Architecture and Architects
Montgomery County Pennsylvania
The architectural history of Montgomery County reflects its social and cultural history. The geographic position of Montgomery County adjacent to Philadelphia, a major port of entry, meant that early settlers arrived here from Europe, bringing building traditions from their native cultures. The houses and buildings constructed during this time period are often referred to as folk style or sometimes as vernacular architecture, meaning that it was not yet influenced by classical architecture and was the everyday architecture of the common people.
As the nation and county began to take shape, more classically influenced styles of architecture began to emerge. Architecture of the emerging nation included Georgian and Federal styles. Classical, Greek, Roman, and Early Gothic Revival styles followed as the county and nation expanded and grew during the first half of the 19th century.
The Industrial Revolution and the increased use of machines resulted in the ability to create a greater variety of shapes out of wood. As a result more stylistic forms of architecture including those of the Victorian Era began to emerge in Montgomery County and were spread by the railroads. Victorian Era architecture includes Italianate, Queen Anne, and Stick Styles.
Streetcars and interurban trolleys ushered in eclectic and modern mass produced housing. Bungalow and Craftsman architecture along with Tudor Revival and Colonial Revival architecture was introduced and flourished. J.C. Penney, Sears, and other mass retailers sold houses by mail in these styles in large quantities through their catalogs.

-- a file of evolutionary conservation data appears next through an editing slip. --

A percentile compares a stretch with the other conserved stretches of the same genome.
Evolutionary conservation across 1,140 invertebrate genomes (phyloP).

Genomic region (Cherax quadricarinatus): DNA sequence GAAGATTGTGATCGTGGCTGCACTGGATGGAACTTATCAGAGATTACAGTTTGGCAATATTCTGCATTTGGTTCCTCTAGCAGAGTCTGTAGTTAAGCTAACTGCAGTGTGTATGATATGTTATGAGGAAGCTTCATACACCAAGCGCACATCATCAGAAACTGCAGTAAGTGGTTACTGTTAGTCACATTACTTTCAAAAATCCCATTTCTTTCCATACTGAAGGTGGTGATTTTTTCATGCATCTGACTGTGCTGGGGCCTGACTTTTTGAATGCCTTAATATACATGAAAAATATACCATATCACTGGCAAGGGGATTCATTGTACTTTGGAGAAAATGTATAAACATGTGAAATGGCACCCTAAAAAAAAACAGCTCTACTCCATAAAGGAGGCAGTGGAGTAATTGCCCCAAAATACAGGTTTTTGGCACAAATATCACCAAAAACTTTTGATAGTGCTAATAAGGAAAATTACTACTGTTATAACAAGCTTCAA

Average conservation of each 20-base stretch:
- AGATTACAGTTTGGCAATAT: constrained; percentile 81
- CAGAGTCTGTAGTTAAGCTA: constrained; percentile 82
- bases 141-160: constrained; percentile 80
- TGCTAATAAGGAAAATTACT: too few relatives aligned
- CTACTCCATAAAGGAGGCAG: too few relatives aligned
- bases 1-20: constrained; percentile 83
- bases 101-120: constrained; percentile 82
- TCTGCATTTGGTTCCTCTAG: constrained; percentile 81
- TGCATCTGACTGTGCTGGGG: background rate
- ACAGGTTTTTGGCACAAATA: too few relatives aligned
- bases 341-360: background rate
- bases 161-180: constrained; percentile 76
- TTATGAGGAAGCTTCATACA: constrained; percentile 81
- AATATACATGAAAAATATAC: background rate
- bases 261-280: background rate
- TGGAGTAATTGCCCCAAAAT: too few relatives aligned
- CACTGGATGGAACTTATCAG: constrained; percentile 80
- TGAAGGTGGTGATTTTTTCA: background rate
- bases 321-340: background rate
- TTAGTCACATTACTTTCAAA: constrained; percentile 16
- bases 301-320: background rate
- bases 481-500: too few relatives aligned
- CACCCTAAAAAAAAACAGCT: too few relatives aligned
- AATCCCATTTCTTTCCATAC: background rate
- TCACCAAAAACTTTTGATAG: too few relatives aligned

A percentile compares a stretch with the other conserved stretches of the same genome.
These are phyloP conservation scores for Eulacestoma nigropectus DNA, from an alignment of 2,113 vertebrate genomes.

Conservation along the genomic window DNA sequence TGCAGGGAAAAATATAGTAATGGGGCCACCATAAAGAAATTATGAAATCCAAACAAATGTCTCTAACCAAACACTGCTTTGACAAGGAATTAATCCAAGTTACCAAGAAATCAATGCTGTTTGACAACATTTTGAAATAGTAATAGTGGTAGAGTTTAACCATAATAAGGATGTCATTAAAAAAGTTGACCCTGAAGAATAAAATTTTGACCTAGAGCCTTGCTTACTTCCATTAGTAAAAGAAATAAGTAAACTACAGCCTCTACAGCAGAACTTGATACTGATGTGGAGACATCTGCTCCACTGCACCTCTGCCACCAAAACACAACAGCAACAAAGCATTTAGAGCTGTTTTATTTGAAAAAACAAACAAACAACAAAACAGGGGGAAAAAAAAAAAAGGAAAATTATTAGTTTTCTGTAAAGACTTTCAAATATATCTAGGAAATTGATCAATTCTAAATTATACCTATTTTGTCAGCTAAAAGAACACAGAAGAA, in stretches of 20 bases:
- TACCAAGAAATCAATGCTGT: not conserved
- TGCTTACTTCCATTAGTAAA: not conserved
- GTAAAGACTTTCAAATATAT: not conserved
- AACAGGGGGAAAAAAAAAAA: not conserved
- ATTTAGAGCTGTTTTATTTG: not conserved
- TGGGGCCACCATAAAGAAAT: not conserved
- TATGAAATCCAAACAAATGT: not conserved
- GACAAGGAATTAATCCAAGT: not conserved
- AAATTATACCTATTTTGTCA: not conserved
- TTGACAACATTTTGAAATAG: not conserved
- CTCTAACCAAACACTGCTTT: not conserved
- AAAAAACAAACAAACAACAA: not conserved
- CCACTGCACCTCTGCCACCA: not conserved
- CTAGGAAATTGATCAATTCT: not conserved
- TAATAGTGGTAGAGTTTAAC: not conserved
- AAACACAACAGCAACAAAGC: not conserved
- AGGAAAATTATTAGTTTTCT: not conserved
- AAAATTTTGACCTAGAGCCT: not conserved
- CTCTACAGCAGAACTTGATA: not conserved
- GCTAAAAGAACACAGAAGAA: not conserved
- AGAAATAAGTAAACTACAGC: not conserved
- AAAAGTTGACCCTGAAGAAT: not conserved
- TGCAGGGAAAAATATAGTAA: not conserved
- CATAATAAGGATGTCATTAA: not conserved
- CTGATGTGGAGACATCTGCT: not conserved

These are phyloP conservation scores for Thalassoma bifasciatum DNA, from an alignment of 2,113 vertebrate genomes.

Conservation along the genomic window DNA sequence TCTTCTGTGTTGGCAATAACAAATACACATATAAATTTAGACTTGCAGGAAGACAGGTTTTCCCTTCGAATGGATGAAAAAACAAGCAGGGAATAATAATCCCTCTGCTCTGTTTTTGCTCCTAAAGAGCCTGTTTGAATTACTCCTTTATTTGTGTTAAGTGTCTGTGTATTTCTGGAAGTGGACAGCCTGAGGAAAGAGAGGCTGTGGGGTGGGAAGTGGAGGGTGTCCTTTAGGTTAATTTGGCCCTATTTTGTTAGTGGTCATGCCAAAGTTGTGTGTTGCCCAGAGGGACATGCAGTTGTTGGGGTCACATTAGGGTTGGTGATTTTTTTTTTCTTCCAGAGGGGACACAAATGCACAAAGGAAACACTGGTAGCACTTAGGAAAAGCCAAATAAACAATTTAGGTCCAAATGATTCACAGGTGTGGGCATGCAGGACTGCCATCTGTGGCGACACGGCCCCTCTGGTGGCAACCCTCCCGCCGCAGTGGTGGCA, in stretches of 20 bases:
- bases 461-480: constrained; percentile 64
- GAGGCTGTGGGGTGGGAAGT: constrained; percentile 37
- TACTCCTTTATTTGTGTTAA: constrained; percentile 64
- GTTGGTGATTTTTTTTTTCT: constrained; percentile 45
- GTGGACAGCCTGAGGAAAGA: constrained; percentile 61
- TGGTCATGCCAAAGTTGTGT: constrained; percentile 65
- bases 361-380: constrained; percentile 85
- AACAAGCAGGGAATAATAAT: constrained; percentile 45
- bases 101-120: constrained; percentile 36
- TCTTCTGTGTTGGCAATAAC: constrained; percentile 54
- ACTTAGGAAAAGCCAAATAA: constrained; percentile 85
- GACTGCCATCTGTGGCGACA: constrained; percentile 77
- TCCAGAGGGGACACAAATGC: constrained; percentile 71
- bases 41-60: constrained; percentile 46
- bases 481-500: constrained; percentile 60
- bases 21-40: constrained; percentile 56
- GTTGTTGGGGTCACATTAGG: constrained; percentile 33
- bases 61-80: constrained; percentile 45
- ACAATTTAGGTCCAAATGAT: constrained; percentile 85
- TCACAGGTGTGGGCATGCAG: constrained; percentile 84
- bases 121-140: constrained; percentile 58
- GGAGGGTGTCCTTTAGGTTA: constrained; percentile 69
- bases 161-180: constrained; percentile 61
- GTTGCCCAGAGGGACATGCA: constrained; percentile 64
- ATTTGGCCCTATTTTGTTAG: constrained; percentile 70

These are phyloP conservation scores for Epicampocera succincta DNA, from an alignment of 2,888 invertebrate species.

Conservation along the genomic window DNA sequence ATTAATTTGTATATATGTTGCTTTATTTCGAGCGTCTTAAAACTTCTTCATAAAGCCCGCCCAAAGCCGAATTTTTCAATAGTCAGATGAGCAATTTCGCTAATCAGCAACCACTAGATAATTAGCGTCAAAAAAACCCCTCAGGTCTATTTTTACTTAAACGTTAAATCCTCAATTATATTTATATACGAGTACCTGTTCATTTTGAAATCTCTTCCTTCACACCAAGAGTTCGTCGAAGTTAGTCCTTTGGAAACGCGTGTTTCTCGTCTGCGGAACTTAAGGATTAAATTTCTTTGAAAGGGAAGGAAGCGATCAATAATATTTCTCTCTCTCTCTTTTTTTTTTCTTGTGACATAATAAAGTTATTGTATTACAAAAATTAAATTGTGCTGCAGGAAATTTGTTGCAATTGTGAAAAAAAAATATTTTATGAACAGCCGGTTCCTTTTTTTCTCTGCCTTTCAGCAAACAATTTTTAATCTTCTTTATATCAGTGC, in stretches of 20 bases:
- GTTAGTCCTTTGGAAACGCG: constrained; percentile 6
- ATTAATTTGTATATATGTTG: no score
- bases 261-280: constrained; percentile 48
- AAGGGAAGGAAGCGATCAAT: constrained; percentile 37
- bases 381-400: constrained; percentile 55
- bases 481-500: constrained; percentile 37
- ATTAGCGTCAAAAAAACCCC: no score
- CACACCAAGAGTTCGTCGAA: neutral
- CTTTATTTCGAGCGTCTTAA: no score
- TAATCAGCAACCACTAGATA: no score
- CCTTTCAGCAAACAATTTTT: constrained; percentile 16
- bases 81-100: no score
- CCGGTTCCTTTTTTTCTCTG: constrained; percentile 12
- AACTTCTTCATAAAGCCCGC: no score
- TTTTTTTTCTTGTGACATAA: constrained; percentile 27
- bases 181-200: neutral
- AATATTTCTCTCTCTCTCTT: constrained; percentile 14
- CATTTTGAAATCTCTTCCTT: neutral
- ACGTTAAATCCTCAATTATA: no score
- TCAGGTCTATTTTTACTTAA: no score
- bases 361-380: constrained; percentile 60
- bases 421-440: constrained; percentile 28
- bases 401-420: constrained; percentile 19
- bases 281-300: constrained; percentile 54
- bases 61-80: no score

The use of new materials and technology, particularly the use of metal and glass, resulted in modern styles of architecture including Art Deco, Art Moderne, International Style, Ranch Style, Split Levels, and other forms of contemporary architecture.
Many prominent architects and artists have worked in Montgomery County. A few of these are listed below, along with their buildings, to give a flavor of the depth and breadth of fine work done in the county:
Frank Lloyd Wright designed Beth Sholom synagogue in Cheltenham Township and the Suntop Homes in Lower Merion.
Frank Furness working with Allen Evans designed many train stations for the Philadelphia and Reading Railroad Company including the Norristown Station, as well as the Norristown Main Street Station and the Conshohocken Station both now demolished. Furness also designed the Merion Cricket Club in Lower Merion Township, which is listed on the National Register of Historic Places.
Horace Trumbauer designed Grey Towers, a National Historic Landmark on the campus of Arcadia University [formerly Beaver College].
Louis Kahn, a modernist architect, designed Erdman Hall, a dormitory on the campus of Bryn Mawr College. Kahn also designed the Weiss residence in East Norriton Township, as well as the Korman, Honickman, and Roche houses in Whitemarsh, along with other residences around Montgomery County.
Walter Cope and John Stewardson designed the M.Carey Thomas Library at Bryn Mawr College, a National Historic Landmark, buildings at West Laurel Hill Cemetery, the Toland House in Whitemarsh Township, and other buildings around the county.
Wilson Eyre designed the Van Rensselaer residence on Pennsylvania Avenue in Upper Dublin Township.
Napolean LeBrun, Schermerhorn and Reinhold, and Rankin and Kellog all played a part in the design of the Montgomery County Courthouse. Napolean LeBrun also designed the former county prison across from the courthouse.
The well-known landscape architect — Frederick Law Olmsted along with his son John C. Olmsted — designed the campus at Bryn Mawr College.
Robert Venturi designed several buildings in Montgomery County.
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